More than a decade after the financial crisis, interest rates remain at rock-bottom levels, with little prospect of a return to historic norms any time soon.
That has prompted some income seekers to move out of cash into risk-bearing assets – both fixed-income securities and equities – exposing them to the possibility of capital loss.
The trade-off for those seeking greater yield, in other words, is the prospect of volatility.
Managing that volatility is a key question for investors. But while the benefits of diversification are widely understood – the importance of not putting all your eggs in one basket – we see many income seekers end up with remarkably narrow portfolios.
For instance, equity-based income-oriented funds are often disproportionately weighted towards a relatively small number of large-cap blue-chip stocks.
This year, just 10 FTSE 100 index stocks will generate more than half of all dividend payments, according to the stockbroker AJ Bell’s quarterly Dividend Dashboard.
This lack of diversity is problematic at the best of times, but looks especially worrying in the current environment.
AJ Bell’s most recent report warns of serious question marks over whether the highest-yielding of these stocks can sustain their payouts at current levels.
Across the FTSE 100 as a whole, on the basis of 2018 forecasts, dividend cover – the extent to which its post-tax profits cover the cost of payouts – is currently running at a multiple of 1.71, which does not leave much margin for error.
Among the top 10 yielders, moreover, dividend cover now averages just 1.42.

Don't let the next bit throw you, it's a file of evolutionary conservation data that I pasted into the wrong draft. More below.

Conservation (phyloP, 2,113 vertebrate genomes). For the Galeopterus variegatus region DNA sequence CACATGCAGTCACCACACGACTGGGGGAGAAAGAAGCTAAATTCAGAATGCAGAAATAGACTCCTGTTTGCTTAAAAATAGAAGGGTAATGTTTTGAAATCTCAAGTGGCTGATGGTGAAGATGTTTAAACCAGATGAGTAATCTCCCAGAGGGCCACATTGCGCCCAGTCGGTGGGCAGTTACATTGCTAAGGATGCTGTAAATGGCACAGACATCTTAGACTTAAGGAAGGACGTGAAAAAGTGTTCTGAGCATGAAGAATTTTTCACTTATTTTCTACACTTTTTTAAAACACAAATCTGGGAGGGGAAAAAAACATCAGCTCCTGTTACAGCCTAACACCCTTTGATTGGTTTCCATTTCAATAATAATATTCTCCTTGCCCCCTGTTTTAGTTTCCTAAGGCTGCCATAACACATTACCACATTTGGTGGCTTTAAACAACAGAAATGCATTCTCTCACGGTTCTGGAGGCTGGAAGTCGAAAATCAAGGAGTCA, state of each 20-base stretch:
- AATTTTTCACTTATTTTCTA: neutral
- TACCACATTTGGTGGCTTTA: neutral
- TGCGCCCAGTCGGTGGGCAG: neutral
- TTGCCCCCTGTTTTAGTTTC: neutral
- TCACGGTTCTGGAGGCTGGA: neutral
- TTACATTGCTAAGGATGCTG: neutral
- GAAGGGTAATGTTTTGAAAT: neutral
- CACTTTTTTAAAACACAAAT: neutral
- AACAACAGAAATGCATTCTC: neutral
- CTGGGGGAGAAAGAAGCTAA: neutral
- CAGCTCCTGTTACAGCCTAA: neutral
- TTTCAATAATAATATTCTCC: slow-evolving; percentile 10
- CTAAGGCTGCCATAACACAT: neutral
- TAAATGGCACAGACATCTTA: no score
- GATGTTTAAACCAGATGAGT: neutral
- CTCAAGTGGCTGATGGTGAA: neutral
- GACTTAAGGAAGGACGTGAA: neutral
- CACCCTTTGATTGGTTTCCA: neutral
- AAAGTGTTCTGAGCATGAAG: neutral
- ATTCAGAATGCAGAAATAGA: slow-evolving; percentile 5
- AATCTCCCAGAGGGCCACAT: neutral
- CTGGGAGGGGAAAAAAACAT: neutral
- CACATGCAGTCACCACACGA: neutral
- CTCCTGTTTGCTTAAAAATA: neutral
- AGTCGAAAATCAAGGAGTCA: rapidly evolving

Those numbers are concerning. Cuts in dividends expose investors to double jeopardy: not only does their income suffer, but a reduction in the payout is also likely to have a negative share price impact.
- In a low interest rate environment income seekers have moved into more risk-bearing assets
- Dividend cover is running at a multiple of 1.71, which is quite low
- Some small-cap stocks can reduce portfolio volatility
The capital value of the portfolio takes a hit as well as the yield it generates.
This is not to argue that income seekers should now abandon the large FTSE 100 companies on which they have come to depend.
But right now, we believe it is more important than ever to broaden the universe of stocks generating yield. If the blue chips falter, investors would need to find compensation from other parts of their portfolio.
Small is not always risky
Enter small and micro-cap stocks. The traditional view of stock market investment is that the smaller the company, the greater the potential for volatility.
Small caps – and micro caps to an even greater extent – are meant to suffer more ups and downs over the course of the stock market cycle, raising the risk profile of investors with exposure to them.
The problem with conventional wisdom is thatit is a sweeping generalisation. It is certainly true that some small and micro caps are prone to elevated levels of volatility, but that does not mean every stock in thispart of the market fits the same mould.
In our view there are many good quality micro and small-cap listed companies with a robust strategy and business platform, good financial performance, and the right people in place to ensure the business is well placed for sustained growth.